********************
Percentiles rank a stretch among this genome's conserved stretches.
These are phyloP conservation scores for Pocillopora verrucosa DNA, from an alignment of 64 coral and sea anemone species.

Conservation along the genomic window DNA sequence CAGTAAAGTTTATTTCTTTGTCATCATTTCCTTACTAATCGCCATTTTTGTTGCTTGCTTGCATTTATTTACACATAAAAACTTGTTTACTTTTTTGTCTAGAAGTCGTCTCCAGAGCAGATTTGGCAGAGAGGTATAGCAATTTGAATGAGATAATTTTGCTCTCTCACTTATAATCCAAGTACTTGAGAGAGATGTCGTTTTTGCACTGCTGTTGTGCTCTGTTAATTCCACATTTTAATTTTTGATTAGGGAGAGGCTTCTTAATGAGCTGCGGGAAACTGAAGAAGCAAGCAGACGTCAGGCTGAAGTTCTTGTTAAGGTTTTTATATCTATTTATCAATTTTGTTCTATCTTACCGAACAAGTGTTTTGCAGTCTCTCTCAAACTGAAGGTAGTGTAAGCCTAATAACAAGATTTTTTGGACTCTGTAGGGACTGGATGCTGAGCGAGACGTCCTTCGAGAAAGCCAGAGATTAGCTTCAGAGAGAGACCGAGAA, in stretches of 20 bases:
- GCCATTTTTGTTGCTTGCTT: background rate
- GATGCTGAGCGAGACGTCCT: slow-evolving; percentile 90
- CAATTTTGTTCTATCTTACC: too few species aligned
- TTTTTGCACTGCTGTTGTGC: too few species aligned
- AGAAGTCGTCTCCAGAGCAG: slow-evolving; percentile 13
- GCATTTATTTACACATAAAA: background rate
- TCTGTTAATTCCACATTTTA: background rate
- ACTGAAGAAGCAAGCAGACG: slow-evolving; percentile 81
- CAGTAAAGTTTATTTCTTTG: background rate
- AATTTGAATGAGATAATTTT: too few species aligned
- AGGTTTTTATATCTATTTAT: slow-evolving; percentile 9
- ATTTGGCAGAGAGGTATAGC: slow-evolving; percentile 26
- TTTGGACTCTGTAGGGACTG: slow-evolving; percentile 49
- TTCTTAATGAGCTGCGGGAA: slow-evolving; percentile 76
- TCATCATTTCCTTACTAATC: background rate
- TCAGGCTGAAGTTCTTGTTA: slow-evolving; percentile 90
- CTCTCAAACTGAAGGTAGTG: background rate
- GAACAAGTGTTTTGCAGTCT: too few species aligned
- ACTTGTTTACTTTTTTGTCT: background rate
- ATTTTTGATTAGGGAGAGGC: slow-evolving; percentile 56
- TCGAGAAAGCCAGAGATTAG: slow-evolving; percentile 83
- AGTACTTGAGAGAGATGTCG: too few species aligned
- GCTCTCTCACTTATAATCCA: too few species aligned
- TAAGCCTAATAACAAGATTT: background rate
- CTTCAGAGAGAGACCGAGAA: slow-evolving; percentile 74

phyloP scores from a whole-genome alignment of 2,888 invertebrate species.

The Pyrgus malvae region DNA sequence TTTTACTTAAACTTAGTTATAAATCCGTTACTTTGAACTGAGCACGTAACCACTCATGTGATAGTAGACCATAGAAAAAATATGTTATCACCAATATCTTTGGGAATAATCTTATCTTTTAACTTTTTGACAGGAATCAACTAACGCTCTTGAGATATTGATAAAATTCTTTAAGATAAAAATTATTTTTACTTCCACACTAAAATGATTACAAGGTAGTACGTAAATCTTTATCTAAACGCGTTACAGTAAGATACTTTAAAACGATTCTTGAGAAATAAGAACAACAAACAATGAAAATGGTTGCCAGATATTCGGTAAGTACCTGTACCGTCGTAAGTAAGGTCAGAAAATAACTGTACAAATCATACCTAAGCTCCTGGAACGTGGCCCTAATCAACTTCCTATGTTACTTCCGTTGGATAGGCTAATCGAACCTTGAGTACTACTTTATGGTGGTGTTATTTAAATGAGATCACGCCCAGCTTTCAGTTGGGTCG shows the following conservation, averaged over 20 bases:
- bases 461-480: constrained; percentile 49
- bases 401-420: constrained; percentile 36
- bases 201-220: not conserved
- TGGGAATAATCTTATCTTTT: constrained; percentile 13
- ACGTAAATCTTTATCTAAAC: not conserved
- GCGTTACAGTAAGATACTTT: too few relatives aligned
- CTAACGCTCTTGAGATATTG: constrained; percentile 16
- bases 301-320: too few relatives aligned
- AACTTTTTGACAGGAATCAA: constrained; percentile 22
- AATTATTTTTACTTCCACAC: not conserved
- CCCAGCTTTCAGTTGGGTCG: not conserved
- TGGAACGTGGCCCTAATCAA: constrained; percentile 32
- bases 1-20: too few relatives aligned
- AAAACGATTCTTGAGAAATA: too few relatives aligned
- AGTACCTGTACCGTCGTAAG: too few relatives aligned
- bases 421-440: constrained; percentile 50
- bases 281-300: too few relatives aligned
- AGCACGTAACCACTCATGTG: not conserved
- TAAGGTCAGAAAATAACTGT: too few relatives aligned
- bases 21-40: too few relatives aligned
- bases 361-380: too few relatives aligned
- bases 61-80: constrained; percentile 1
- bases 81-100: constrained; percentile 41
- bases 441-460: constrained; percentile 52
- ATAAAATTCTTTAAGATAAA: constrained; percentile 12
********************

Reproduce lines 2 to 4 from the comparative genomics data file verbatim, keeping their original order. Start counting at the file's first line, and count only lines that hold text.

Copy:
These are phyloP conservation scores for Pocillopora verrucosa DNA, from an alignment of 64 coral and sea anemone species.

Conservation along the genomic window DNA sequence CAGTAAAGTTTATTTCTTTGTCATCATTTCCTTACTAATCGCCATTTTTGTTGCTTGCTTGCATTTATTTACACATAAAAACTTGTTTACTTTTTTGTCTAGAAGTCGTCTCCAGAGCAGATTTGGCAGAGAGGTATAGCAATTTGAATGAGATAATTTTGCTCTCTCACTTATAATCCAAGTACTTGAGAGAGATGTCGTTTTTGCACTGCTGTTGTGCTCTGTTAATTCCACATTTTAATTTTTGATTAGGGAGAGGCTTCTTAATGAGCTGCGGGAAACTGAAGAAGCAAGCAGACGTCAGGCTGAAGTTCTTGTTAAGGTTTTTATATCTATTTATCAATTTTGTTCTATCTTACCGAACAAGTGTTTTGCAGTCTCTCTCAAACTGAAGGTAGTGTAAGCCTAATAACAAGATTTTTTGGACTCTGTAGGGACTGGATGCTGAGCGAGACGTCCTTCGAGAAAGCCAGAGATTAGCTTCAGAGAGAGACCGAGAA, in stretches of 20 bases:
- GCCATTTTTGTTGCTTGCTT: background rate